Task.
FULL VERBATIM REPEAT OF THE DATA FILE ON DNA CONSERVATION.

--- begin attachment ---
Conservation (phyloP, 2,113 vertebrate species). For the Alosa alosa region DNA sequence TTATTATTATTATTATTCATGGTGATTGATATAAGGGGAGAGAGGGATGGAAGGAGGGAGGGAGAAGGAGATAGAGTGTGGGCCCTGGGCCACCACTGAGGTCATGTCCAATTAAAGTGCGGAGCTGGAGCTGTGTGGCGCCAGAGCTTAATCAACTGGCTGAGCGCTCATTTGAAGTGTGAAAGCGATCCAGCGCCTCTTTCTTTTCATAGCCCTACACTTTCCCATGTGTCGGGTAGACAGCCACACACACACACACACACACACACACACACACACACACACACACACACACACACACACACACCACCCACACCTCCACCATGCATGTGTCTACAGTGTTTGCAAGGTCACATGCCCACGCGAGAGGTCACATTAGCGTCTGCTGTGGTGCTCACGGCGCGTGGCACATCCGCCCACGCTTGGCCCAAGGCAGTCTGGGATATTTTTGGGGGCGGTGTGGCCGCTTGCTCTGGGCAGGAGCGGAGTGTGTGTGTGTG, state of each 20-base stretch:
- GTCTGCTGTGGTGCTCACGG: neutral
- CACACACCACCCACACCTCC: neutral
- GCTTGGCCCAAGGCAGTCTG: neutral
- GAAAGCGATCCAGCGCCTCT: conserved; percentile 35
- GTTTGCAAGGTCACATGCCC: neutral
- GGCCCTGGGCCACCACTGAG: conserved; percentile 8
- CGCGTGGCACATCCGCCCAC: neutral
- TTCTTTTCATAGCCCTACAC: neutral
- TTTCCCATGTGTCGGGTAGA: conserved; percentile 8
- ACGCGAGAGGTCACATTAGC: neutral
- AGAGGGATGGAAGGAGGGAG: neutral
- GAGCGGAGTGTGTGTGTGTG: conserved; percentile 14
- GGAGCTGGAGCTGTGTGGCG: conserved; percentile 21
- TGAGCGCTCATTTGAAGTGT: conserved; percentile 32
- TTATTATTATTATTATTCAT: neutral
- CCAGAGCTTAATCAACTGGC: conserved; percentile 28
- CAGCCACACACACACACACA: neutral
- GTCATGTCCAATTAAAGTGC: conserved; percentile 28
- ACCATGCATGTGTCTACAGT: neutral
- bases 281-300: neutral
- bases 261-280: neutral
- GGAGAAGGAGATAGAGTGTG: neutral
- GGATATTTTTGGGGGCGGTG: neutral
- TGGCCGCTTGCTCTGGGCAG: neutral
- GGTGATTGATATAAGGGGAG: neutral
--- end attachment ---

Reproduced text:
Conservation (phyloP, 2,113 vertebrate species). For the Alosa alosa region DNA sequence TTATTATTATTATTATTCATGGTGATTGATATAAGGGGAGAGAGGGATGGAAGGAGGGAGGGAGAAGGAGATAGAGTGTGGGCCCTGGGCCACCACTGAGGTCATGTCCAATTAAAGTGCGGAGCTGGAGCTGTGTGGCGCCAGAGCTTAATCAACTGGCTGAGCGCTCATTTGAAGTGTGAAAGCGATCCAGCGCCTCTTTCTTTTCATAGCCCTACACTTTCCCATGTGTCGGGTAGACAGCCACACACACACACACACACACACACACACACACACACACACACACACACACACACACACACACCACCCACACCTCCACCATGCATGTGTCTACAGTGTTTGCAAGGTCACATGCCCACGCGAGAGGTCACATTAGCGTCTGCTGTGGTGCTCACGGCGCGTGGCACATCCGCCCACGCTTGGCCCAAGGCAGTCTGGGATATTTTTGGGGGCGGTGTGGCCGCTTGCTCTGGGCAGGAGCGGAGTGTGTGTGTGTG, state of each 20-base stretch:
- GTCTGCTGTGGTGCTCACGG: neutral
- CACACACCACCCACACCTCC: neutral
- GCTTGGCCCAAGGCAGTCTG: neutral
- GAAAGCGATCCAGCGCCTCT: conserved; percentile 35
- GTTTGCAAGGTCACATGCCC: neutral
- GGCCCTGGGCCACCACTGAG: conserved; percentile 8
- CGCGTGGCACATCCGCCCAC: neutral
- TTCTTTTCATAGCCCTACAC: neutral
- TTTCCCATGTGTCGGGTAGA: conserved; percentile 8
- ACGCGAGAGGTCACATTAGC: neutral
- AGAGGGATGGAAGGAGGGAG: neutral
- GAGCGGAGTGTGTGTGTGTG: conserved; percentile 14
- GGAGCTGGAGCTGTGTGGCG: conserved; percentile 21
- TGAGCGCTCATTTGAAGTGT: conserved; percentile 32
- TTATTATTATTATTATTCAT: neutral
- CCAGAGCTTAATCAACTGGC: conserved; percentile 28
- CAGCCACACACACACACACA: neutral
- GTCATGTCCAATTAAAGTGC: conserved; percentile 28
- ACCATGCATGTGTCTACAGT: neutral
- bases 281-300: neutral
- bases 261-280: neutral
- GGAGAAGGAGATAGAGTGTG: neutral
- GGATATTTTTGGGGGCGGTG: neutral
- TGGCCGCTTGCTCTGGGCAG: neutral
- GGTGATTGATATAAGGGGAG: neutral